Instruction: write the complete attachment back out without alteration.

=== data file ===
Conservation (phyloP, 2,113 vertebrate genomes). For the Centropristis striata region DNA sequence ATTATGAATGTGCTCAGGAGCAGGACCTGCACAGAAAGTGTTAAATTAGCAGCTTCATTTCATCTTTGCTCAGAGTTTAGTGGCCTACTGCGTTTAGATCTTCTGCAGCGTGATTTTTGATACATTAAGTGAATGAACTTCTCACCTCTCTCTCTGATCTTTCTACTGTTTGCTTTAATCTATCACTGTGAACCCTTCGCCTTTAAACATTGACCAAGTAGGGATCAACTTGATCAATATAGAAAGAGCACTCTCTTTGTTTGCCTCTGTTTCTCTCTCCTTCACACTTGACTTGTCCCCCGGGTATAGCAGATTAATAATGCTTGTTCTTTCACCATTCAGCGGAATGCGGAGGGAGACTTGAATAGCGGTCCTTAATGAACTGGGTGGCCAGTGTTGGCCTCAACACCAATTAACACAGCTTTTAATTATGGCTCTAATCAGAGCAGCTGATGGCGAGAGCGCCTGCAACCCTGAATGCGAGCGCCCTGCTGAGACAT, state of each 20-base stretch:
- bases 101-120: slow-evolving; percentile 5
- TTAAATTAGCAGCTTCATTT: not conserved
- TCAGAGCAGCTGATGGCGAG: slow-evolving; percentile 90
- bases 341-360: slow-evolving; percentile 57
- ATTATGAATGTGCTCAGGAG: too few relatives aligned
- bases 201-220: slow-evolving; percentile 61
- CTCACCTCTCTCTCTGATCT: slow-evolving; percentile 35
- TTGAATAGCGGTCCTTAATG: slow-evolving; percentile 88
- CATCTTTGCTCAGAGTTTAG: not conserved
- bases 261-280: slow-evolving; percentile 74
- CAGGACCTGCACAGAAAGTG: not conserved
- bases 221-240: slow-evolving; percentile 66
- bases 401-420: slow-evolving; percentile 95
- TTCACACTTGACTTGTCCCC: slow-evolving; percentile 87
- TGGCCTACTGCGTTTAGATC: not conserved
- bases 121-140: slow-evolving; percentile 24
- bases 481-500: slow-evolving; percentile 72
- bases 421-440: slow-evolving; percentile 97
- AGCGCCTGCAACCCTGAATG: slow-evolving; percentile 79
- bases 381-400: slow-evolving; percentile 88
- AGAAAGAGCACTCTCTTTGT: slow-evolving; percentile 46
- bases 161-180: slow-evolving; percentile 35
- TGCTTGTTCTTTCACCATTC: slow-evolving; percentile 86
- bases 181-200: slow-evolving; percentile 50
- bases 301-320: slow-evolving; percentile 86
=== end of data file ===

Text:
Conservation (phyloP, 2,113 vertebrate genomes). For the Centropristis striata region DNA sequence ATTATGAATGTGCTCAGGAGCAGGACCTGCACAGAAAGTGTTAAATTAGCAGCTTCATTTCATCTTTGCTCAGAGTTTAGTGGCCTACTGCGTTTAGATCTTCTGCAGCGTGATTTTTGATACATTAAGTGAATGAACTTCTCACCTCTCTCTCTGATCTTTCTACTGTTTGCTTTAATCTATCACTGTGAACCCTTCGCCTTTAAACATTGACCAAGTAGGGATCAACTTGATCAATATAGAAAGAGCACTCTCTTTGTTTGCCTCTGTTTCTCTCTCCTTCACACTTGACTTGTCCCCCGGGTATAGCAGATTAATAATGCTTGTTCTTTCACCATTCAGCGGAATGCGGAGGGAGACTTGAATAGCGGTCCTTAATGAACTGGGTGGCCAGTGTTGGCCTCAACACCAATTAACACAGCTTTTAATTATGGCTCTAATCAGAGCAGCTGATGGCGAGAGCGCCTGCAACCCTGAATGCGAGCGCCCTGCTGAGACAT, state of each 20-base stretch:
- bases 101-120: slow-evolving; percentile 5
- TTAAATTAGCAGCTTCATTT: not conserved
- TCAGAGCAGCTGATGGCGAG: slow-evolving; percentile 90
- bases 341-360: slow-evolving; percentile 57
- ATTATGAATGTGCTCAGGAG: too few relatives aligned
- bases 201-220: slow-evolving; percentile 61
- CTCACCTCTCTCTCTGATCT: slow-evolving; percentile 35
- TTGAATAGCGGTCCTTAATG: slow-evolving; percentile 88
- CATCTTTGCTCAGAGTTTAG: not conserved
- bases 261-280: slow-evolving; percentile 74
- CAGGACCTGCACAGAAAGTG: not conserved
- bases 221-240: slow-evolving; percentile 66
- bases 401-420: slow-evolving; percentile 95
- TTCACACTTGACTTGTCCCC: slow-evolving; percentile 87
- TGGCCTACTGCGTTTAGATC: not conserved
- bases 121-140: slow-evolving; percentile 24
- bases 481-500: slow-evolving; percentile 72
- bases 421-440: slow-evolving; percentile 97
- AGCGCCTGCAACCCTGAATG: slow-evolving; percentile 79
- bases 381-400: slow-evolving; percentile 88
- AGAAAGAGCACTCTCTTTGT: slow-evolving; percentile 46
- bases 161-180: slow-evolving; percentile 35
- TGCTTGTTCTTTCACCATTC: slow-evolving; percentile 86
- bases 181-200: slow-evolving; percentile 50
- bases 301-320: slow-evolving; percentile 86